# Why is my signal attenuated after applying a HighPass-filter?

I am new to DSP, but I've been attempting apply a butterworth high-pass filter on a 1D array (Values peeking at 300~) to eliminate any noise, yet when applying a high pass filter, I'm ending up with an attenuated result?

So far I have attempted to approach the problem with different specs, but it seems that my lack of experience in Signal Processing is holding me back.


def butter_highpass(highcut, fs, order):
nyq = 0.5 * fs
high = highcut / nyq
b, a = butter(order, high, btype="highpass")
return b, a

fs      = 30.0            #Sampling rate Hz
b, a = butter_highpass(5, fs, 5)
filtered      = signal.lfilter(b, a, data)


Result:

My Goal : Reduce all noise to 0 while retaining the peak values.

Any suggestions or recommendations are more than welcome

• Well a high pass filter will pass all frequencies above a certain frequency and start attenuating frequencies below that with a particular roll-off that depends on the filter. From your goal this is not what you want. To achieve your goal you would need bandpass filters around each of the spectral peaks. The FFT is essentially a bank of filters so you could approach this by setting a threshold on your FFT output, selecting the bins above the threshold and then doing an inverse FFT (frequency sampling approach to filter design) However what is it you are really trying to do and why? Nov 28, 2019 at 17:26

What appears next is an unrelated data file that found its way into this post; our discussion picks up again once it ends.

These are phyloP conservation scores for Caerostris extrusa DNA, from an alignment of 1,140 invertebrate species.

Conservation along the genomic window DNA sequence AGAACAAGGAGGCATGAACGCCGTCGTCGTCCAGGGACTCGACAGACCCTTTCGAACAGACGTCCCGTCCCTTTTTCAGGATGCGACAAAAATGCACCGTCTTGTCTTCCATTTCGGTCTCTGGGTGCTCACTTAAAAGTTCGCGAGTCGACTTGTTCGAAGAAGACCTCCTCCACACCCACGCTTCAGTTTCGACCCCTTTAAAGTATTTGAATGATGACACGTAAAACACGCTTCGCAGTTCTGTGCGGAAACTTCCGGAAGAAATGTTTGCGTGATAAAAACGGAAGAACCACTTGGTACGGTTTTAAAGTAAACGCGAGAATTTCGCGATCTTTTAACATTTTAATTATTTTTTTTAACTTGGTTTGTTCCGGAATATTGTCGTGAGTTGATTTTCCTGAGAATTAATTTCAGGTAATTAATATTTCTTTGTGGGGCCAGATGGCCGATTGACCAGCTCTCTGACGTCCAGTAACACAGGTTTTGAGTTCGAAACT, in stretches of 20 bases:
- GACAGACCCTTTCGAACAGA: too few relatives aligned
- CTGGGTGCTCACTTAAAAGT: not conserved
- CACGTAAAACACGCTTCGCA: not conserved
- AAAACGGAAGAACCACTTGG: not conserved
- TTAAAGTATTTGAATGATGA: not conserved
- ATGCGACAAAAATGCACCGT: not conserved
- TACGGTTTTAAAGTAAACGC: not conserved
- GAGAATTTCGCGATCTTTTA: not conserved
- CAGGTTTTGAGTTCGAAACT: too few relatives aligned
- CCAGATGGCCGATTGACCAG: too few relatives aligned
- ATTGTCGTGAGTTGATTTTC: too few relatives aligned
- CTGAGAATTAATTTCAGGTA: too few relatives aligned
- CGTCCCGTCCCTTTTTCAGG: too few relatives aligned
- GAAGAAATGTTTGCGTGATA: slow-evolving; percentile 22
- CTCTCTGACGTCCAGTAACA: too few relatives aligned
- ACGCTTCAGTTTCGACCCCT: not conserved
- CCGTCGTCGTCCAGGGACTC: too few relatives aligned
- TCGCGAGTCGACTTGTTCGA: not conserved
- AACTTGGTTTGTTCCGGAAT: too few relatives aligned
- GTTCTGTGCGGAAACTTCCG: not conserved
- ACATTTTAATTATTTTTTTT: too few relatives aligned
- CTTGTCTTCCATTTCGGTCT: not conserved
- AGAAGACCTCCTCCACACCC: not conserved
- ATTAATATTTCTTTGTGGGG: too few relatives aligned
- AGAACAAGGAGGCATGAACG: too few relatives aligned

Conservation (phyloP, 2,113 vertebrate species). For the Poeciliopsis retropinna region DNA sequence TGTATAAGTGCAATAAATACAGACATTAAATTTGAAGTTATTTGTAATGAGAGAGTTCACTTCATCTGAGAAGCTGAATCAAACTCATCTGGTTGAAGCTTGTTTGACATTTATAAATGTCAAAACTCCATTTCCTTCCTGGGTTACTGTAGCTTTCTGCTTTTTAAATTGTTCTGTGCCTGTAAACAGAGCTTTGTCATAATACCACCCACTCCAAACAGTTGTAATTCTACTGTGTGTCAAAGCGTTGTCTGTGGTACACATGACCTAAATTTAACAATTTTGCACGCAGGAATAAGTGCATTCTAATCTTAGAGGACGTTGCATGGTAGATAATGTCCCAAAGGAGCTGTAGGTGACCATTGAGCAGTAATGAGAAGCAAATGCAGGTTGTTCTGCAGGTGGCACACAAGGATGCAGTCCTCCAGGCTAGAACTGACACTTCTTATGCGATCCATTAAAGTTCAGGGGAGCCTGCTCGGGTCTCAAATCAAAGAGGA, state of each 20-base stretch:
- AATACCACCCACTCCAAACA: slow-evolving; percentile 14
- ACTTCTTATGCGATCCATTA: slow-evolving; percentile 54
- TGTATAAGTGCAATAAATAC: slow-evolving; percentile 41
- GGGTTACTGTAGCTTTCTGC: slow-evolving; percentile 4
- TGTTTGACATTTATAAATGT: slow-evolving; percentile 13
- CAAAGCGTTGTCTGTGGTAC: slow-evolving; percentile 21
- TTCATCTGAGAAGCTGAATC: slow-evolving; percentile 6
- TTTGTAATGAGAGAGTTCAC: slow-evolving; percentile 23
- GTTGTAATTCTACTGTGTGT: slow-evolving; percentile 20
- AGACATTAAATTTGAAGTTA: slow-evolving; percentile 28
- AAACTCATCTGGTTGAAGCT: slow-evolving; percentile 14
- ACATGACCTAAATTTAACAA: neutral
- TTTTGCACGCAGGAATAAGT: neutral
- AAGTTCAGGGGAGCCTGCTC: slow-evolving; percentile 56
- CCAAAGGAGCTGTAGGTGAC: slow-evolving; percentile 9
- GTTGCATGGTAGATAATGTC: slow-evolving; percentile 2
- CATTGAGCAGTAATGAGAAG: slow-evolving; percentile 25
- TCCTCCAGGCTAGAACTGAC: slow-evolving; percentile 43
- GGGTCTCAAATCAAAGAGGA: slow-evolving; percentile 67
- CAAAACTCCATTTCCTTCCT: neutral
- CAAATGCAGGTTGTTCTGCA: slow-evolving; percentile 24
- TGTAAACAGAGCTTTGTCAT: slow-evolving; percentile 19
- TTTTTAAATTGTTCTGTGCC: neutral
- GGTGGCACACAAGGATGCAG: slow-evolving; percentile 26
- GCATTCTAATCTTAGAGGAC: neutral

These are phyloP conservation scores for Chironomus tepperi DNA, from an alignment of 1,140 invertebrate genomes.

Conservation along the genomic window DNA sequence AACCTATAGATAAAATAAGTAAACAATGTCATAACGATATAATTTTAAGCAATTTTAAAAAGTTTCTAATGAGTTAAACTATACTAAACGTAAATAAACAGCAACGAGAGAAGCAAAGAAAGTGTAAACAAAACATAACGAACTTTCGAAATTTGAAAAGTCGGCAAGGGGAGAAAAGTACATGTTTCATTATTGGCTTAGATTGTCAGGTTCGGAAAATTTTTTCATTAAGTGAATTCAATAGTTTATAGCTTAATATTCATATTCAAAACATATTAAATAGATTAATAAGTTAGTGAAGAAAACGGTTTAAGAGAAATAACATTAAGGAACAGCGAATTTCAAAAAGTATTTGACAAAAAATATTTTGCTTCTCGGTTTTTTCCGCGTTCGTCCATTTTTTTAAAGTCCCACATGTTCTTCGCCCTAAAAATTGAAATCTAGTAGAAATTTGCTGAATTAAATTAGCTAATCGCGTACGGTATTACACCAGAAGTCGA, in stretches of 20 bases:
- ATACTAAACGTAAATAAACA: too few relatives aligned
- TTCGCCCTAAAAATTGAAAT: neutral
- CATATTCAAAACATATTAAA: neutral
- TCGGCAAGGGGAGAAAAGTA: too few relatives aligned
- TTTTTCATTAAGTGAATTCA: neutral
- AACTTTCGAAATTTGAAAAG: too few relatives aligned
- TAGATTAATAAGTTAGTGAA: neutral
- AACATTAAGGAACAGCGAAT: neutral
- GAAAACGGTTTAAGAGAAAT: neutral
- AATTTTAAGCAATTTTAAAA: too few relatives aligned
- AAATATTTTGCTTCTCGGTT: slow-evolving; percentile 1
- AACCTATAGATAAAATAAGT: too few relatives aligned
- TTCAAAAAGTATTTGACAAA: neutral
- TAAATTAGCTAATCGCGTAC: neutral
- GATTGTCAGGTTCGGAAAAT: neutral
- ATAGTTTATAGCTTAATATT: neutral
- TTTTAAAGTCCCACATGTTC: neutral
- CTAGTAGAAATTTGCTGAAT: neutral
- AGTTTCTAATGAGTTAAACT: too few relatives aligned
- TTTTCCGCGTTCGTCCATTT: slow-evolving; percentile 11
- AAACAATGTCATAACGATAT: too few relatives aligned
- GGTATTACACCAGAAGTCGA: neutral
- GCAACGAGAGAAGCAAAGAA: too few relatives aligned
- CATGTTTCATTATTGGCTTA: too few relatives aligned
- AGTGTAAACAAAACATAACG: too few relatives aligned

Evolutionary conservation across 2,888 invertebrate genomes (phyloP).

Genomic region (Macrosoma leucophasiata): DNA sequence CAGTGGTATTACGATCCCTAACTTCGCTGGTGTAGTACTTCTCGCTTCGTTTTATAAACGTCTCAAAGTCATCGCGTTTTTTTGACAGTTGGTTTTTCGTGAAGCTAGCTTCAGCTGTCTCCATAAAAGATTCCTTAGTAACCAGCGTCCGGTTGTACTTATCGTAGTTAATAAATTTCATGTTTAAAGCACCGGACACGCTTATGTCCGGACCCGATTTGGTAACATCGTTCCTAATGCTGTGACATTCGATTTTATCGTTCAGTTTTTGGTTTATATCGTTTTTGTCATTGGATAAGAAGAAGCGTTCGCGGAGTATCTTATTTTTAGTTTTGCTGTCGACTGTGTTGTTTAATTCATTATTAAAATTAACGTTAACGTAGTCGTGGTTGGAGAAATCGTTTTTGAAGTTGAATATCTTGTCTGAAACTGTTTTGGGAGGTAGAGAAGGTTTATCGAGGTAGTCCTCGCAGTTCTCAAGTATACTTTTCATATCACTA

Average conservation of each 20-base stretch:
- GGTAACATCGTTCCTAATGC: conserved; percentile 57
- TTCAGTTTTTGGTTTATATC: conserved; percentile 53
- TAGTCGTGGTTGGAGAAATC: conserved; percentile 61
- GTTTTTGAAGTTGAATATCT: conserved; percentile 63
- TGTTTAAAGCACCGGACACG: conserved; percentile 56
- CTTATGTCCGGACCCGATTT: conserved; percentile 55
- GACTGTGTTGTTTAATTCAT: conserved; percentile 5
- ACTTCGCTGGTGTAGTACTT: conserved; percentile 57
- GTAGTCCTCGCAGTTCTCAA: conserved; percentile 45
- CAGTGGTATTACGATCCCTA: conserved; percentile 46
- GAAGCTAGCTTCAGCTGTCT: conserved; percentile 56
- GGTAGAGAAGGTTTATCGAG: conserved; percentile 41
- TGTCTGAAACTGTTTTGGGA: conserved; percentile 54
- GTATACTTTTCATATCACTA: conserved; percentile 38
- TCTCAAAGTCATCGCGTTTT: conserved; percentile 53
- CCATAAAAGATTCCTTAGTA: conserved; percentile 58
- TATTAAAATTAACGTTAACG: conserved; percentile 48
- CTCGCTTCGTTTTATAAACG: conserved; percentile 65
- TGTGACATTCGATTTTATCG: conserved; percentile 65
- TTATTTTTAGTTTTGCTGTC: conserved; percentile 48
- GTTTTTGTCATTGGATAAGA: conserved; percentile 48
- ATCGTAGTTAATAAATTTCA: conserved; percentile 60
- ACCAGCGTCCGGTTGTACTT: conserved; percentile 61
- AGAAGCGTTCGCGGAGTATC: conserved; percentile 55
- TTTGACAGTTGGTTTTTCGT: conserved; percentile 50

• I'm attempting to preprocess a data column from a .csv output which represents Eye Movement Landmark on the Y axis. The peaks represent a certain movement which I'd like to isolate while reducing the surrounding noise, preferably down to 0. The input data is acquired through processing video footage (hence the FPS axis). Could you advise on how to choose the bin threshold with this kind of input? or perhaps other preprocessing steps I might've missed? Thank you, Nov 28, 2019 at 17:46
• Have you tried zooming in on the result? Your samples are offset by about 250 while your peaks have an amplitude of about 10. This means that when you start running you will see a massive spike, but after that it should work more/less as expected. You might get clever and remove the initial offset too. Nov 28, 2019 at 17:52
• You could consider an “N-sigma” approach where you take the standard deviation of your complex FFT output and set a threshold at a magnitude level that is a multiple of this standard deviation away. Remove the bins above the threshold (but maintain the index as your “selector”) and then repeat the standard deviation (sigma) computation and again set the threshold at the same multiple of sigma. Keep doing this until sigma converges to a allowable small error from one iteration to the next and you have made an intelligent selector between your noise and signal components. Nov 28, 2019 at 17:55
• If you set N too low you will get “false alarms” calling noise signal and if you set N too high you will get “false detections” calling signal noise. Nov 28, 2019 at 17:56

A high pass filter (ideally) only lets through the higher frequencies. The low frequencies are what determine the local average of the signal. A high pass filter will remove those and set the local average to $$0$$.